The U.S. Government and military is also showing a heightened interest in functional foot orthotics for veterans, putting $60 million into research
Shoe inserts, or functional foot orthotics, can help correct a wide range of gait, mobility and balance issues, involving the feet, ankles, knees, and hips. Foot orthotics can also protect against future injury, such as athletic inserts that give extra support to the ankle or arch during sports activities.
“Custom foot orthotics are specially-made devices that fit inside most shoes,” says Nancy Short, MS, DC, BCAO. “They match the contours of your feet precisely and are designed for the way you move. Orthotics can help anyone with discomfort relating to walking, or imbalances in the body that are known to cause related pain. A tremendous benefit of custom orthotics is that they can be worn on a daily basis and utilized during most activities.”
The foot care product manufacturing market overall in the United States is big business, with a current estimated value of $644 million, according to IBIS World.
According to the American Orthotic Prosthetic Association (AOPA), in 2016 Medicare treatment approvals resulted in more than $1 billion in Medicare expenditures on orthotics, and more than 2.11 million expenditures, accounting for $717 million in services, were covered by Medicaid for patients seeking foot and ankle care. The AOPA also reports that timely orthotic care may save up to 23% of the medical costs a patient experiences as opposed to costs when those services are not provided.
The U.S. Government and military is also showing a heightened interest in orthotics, as the AOPA reports, “About $60 million in government funding by the United States is headed toward research that is related to orthotic needs, with an emphasis on providing services and supports to veterans.”
Diseases such as diabetes, obesity, arthritis are also driving an increase in the popularity and prescribing of functional foot orthotics. Approximately 7% of U.S. adults and children suffer from diabetes, the leading cause of lower limb amputations, according to the American Academy of Orthotists and Prosthetics, and the numbers are only going up due to the obesity epidemic in the U.S.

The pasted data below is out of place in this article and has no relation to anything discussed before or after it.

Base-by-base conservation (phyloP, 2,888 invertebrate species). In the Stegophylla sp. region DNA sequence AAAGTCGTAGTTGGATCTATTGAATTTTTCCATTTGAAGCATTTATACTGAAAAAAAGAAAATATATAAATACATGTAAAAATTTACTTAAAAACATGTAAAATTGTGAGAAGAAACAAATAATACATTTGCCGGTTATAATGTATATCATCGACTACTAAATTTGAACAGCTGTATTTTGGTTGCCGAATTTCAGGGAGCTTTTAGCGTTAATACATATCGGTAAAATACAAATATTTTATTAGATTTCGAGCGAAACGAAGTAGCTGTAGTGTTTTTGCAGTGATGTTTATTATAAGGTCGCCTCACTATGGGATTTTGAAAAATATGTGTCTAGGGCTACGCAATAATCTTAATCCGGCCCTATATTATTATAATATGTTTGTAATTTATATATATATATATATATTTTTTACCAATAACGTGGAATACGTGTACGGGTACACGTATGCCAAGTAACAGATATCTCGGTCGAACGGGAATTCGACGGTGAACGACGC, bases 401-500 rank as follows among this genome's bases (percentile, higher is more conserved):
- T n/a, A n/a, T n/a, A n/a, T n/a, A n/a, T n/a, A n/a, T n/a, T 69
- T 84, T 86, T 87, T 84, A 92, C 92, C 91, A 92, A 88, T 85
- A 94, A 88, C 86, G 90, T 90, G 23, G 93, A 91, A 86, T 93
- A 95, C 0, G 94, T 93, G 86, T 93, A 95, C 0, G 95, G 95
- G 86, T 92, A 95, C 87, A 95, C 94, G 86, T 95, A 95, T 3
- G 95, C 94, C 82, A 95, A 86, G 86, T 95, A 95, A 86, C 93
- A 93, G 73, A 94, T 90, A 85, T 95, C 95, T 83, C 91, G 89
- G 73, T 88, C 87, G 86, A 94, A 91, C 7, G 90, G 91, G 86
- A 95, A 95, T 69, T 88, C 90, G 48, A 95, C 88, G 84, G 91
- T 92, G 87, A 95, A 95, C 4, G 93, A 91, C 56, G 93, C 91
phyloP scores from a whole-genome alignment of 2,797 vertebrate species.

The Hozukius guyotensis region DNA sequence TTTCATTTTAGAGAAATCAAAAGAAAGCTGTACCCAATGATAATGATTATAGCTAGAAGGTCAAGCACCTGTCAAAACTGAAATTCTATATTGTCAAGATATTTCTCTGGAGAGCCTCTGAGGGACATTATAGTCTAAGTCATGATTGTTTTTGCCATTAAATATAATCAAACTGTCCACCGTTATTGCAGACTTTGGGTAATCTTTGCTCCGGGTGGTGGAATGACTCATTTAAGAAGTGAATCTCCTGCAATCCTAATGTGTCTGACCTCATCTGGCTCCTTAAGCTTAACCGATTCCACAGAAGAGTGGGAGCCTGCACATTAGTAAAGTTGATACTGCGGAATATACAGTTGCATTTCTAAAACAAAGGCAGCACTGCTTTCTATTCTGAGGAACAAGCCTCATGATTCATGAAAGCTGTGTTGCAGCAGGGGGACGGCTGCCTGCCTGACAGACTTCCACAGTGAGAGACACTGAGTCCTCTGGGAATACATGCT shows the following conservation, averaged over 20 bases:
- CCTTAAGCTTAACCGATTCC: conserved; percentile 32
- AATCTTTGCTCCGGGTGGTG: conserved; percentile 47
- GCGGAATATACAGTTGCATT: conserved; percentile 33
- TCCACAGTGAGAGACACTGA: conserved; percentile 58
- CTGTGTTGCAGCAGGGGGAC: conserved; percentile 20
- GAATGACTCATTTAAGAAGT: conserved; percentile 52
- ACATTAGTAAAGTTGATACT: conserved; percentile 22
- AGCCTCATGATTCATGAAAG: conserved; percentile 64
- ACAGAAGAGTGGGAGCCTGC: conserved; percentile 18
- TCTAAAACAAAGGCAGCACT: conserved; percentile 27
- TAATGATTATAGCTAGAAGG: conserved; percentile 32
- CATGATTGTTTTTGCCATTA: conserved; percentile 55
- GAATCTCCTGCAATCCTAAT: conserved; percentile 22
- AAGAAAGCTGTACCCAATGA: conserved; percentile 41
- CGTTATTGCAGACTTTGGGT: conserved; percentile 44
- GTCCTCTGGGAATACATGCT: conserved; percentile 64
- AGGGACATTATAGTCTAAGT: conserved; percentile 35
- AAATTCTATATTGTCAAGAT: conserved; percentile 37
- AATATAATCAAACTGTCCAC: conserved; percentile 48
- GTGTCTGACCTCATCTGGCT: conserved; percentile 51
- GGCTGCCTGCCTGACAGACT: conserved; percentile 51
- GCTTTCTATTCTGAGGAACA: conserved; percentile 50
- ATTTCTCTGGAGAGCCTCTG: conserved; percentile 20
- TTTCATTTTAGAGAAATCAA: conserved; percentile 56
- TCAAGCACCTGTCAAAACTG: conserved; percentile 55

According to IndustryARC, the North American region has around a 45% share of the roughly $3.5 billion global foot orthotic insoles market.
“The custom foot insoles are divided into sports, medical and comfort segment, which caters to the needs of different consumer segments,” reports IndustryARC. “Growing demand for custom foot insoles market is mainly driven by aging population and rising healthcare spending worldwide. This will spur the usage of custom foot insoles across the globe as they promise correct alignment and relief while being affordable and easily accessible. The growing customized foot insoles segment work on the concept of 3D printing, in which the foot can be scanned and the insole can be manufactured with the exact measurements. The increased focus on sports activities is also going to be one of the driving factors of this market segment.”
Dr. Michael Nirenberg, an Indiana podiatrist, says that helping his patients’ feet and ankles work correctly subsequently correct issues in the knee, hip, or back. He says he entered the practice after seeing his father suffer knee pain that was corrected with a custom-fitted functional foot orthotics.
“To this day, if he stops wearing custom-made foot orthotics for any length of time and starts doing a lot of walking or running, his knee pain comes back,” Nirenberg told the Northwest Indiana Times. “(The orthotic) is built so it will push your foot and your ankle, and your whole lower leg for that matter, to work as correctly as possible for that person…An orthotic is a little different than an arch support because it’s custom made just for that athlete to allow them to do their sport better.”
Custom functional foot orthotics can be prescribed by chiropractors for both improved athletic performance and correction of musculoskeletal imbalances and disorders. If something is wrong in the body’s natural alignment, the feet will tell you.